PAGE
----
A few weeks ago, I entered into a conversation with a member of our congregation about what it means to be Presbyterian. Now, I have to state at the outset that a good portion of our congregation did not grow up Presbyterian, and even those who did would have a hard time explaining it. I remember my first meeting with my Committee on Preparation for Ministry when I started the ordination process. They came back at me and asked why I chose to be Presbyterian. The answer I wanted to give was “because my family was.” I did not give that answer, but that is another letter. An understanding of the Presbyterian Church is elusive at times.
Often times we hear a joke here or there about Presbyterians. In the ’70s television show M*A*S*H, at one time or another at least half of the main characters claimed to be Presbyterian. Other shows have alluded to it. One person claimed that the television show 7th Heaven supposedly featured a Presbyterian pastor. I don’t really know, I never saw the show. The point of this is that the Presbyterian Church is a fixture within the American culture and is an active participant in it, though what we believe and understand is elusive to many in our community and in our churches.
The funny thing about the Presbyterian Church is the fact that most Presbyterian churches are a mix of people from various ideologies and backgrounds. An observant person once pointed out to me that as Presbyterians, we all have the right answers; they’re just not always the correct ones. How can that be? It comes to a basic understanding of our relationship to God and to the world. First of all, we are not perfect; in fact, we believe that human nature will always compel us to make the wrong choice over the right one.
This is because sin pervades all areas of our life. Thus, we have to keep our actions in check. However, no action, good or bad, can offer or reject salvation. It is God’s choice to save someone based in the love and freedom of God. We believe that God sent his son to die so that those whom God has chosen to be his elect might be saved. Thus once God has chosen you, God’s grace is irresistible; and once that has happened, though you may fight it or try and run away, like in the story of the prodigal son, the love of God will ultimately win out.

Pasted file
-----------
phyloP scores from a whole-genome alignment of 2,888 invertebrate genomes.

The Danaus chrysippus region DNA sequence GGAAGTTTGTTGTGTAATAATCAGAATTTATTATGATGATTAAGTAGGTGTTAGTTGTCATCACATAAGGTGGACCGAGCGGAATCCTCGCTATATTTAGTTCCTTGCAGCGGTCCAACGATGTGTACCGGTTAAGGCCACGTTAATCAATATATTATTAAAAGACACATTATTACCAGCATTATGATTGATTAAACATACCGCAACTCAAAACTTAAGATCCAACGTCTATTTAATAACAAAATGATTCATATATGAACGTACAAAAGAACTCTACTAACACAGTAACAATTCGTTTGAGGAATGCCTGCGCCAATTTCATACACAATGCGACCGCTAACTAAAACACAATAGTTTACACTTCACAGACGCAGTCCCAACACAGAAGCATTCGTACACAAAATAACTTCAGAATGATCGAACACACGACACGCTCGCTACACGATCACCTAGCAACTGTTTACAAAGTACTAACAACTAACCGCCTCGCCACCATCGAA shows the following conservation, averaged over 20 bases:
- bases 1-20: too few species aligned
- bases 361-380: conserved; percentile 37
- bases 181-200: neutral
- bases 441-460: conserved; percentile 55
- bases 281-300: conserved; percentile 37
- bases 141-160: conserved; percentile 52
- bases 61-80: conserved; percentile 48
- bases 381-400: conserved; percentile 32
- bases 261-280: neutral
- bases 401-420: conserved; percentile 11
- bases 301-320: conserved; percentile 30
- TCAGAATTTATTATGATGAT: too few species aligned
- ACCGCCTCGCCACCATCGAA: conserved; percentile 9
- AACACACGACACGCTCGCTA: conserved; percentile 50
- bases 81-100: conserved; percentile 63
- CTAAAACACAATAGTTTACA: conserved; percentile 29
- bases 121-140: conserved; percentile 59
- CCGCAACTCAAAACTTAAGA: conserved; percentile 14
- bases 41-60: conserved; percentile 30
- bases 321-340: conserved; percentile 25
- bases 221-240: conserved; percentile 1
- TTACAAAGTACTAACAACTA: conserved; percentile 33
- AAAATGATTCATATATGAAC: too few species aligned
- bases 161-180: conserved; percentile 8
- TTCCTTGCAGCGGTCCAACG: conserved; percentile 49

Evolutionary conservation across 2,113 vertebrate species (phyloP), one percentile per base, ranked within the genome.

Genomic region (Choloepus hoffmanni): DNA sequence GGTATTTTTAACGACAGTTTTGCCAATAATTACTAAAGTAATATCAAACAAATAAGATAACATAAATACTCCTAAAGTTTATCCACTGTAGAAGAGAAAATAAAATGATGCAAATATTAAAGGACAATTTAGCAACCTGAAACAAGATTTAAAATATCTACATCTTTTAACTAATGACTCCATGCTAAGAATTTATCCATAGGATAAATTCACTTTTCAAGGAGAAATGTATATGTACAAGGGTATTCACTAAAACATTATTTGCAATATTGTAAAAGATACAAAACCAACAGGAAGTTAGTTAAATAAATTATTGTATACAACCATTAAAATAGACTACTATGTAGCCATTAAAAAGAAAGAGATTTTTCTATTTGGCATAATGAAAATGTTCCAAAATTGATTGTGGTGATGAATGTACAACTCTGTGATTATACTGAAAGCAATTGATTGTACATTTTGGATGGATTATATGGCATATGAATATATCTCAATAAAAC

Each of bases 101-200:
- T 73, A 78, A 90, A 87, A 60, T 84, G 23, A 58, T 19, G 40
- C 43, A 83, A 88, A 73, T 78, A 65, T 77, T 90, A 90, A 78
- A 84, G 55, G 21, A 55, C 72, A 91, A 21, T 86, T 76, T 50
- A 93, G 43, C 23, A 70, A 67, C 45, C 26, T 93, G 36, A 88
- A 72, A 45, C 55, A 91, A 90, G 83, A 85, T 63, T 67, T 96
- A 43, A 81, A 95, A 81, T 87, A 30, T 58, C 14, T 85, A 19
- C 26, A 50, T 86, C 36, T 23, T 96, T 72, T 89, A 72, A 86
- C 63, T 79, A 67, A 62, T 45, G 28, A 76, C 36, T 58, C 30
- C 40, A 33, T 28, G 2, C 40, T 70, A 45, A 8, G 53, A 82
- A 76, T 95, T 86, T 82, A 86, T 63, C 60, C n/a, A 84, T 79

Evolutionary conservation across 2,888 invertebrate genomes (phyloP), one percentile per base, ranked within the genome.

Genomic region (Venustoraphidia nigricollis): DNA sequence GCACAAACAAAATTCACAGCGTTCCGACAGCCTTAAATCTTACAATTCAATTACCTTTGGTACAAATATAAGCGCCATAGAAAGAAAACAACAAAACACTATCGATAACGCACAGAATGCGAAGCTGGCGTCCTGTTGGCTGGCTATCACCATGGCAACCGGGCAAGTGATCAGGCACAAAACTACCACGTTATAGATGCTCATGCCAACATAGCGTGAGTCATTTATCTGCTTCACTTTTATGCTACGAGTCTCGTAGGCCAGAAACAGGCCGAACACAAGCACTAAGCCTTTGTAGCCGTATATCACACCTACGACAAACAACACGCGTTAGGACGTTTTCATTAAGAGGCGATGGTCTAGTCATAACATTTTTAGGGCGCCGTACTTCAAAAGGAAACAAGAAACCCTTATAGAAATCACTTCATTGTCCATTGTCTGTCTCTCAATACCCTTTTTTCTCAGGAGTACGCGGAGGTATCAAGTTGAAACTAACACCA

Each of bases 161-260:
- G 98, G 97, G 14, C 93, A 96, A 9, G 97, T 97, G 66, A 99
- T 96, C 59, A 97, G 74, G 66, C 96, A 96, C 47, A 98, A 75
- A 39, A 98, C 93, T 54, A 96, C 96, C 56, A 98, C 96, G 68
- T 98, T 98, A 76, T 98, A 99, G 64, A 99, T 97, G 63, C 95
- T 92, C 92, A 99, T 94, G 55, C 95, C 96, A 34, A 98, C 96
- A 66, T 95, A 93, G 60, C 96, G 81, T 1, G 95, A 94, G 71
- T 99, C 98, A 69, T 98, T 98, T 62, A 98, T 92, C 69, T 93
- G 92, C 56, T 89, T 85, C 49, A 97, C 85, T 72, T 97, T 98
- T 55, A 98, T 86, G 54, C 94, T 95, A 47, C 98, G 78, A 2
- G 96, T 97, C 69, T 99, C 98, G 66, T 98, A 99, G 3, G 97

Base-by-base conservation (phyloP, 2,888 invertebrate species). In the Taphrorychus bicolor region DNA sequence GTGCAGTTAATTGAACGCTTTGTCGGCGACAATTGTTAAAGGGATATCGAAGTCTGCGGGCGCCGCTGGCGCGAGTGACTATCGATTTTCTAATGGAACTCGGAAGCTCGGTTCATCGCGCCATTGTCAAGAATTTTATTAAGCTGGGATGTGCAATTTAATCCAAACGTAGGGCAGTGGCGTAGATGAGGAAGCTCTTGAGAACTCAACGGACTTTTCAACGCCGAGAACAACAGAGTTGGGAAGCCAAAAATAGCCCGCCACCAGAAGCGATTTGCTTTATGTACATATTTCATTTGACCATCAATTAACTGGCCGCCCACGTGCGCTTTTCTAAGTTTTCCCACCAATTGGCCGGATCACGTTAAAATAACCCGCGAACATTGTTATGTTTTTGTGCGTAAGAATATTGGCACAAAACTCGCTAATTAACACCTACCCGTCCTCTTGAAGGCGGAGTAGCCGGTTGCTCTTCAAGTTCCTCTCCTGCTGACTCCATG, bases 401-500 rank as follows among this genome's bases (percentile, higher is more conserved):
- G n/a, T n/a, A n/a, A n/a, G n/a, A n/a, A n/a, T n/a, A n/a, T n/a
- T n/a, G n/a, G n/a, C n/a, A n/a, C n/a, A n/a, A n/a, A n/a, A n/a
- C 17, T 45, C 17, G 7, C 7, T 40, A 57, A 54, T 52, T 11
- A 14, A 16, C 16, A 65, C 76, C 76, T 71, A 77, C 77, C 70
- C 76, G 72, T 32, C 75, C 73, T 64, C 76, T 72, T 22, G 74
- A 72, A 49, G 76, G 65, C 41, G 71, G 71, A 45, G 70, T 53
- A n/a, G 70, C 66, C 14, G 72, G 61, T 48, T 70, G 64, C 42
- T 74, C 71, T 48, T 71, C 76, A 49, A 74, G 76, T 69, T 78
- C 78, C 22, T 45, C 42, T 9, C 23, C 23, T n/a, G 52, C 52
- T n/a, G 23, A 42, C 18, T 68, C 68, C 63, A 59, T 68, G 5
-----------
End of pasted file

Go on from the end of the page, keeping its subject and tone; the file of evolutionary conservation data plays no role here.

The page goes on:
This basis is called TULIP theology: Total Depravity, Unconditional Election, Limited Atonement, Irresistible Grace, and Perseverance of the Saints. These five Calvinistic theological points are from the Synod of Dort (1618-1619) and they become very central in the later reformed theological dialogue. Though much of our theology has evolved from the basic TULIP theology, there is a simple truth, as we see in many of our basic theological understandings, that God is in control and we are not.
Within our greater society, we see people trying harder and harder to get “control,” whether political, social, economic, or otherwise. Unfortunately, as many people observe, the more we think we are in control, the more we realize that we are not. Maybe in the short term we can fool ourselves, but in the long term it becomes clear who really has control, and that is God. Thus, as an imperfect bunch, we rely on God’s work to transform us and reform us.
During my first Doctor of Ministry class, I made the crucial mistake of misquoting one of the central statements of the reformed tradition. I wrongly said, “As Presbyterians, we are reformed and always reforming.” Dr. Stroup, one of the two professors for the class, quickly corrected me stating, “No, we are reformed and always being reformed.” Granted, I knew as those words came out of my mouth they were wrong, but as I have thought about it, I realize how a different phraseology can make a world of difference.
It is God’s work within us that makes the difference. NO church can be THE church. And no church can have a faithful life with God unless we open our hearts and minds to the transformative nature of God. It is amazing what happens when you do that.
Rev. Dr. Bryan James Franzen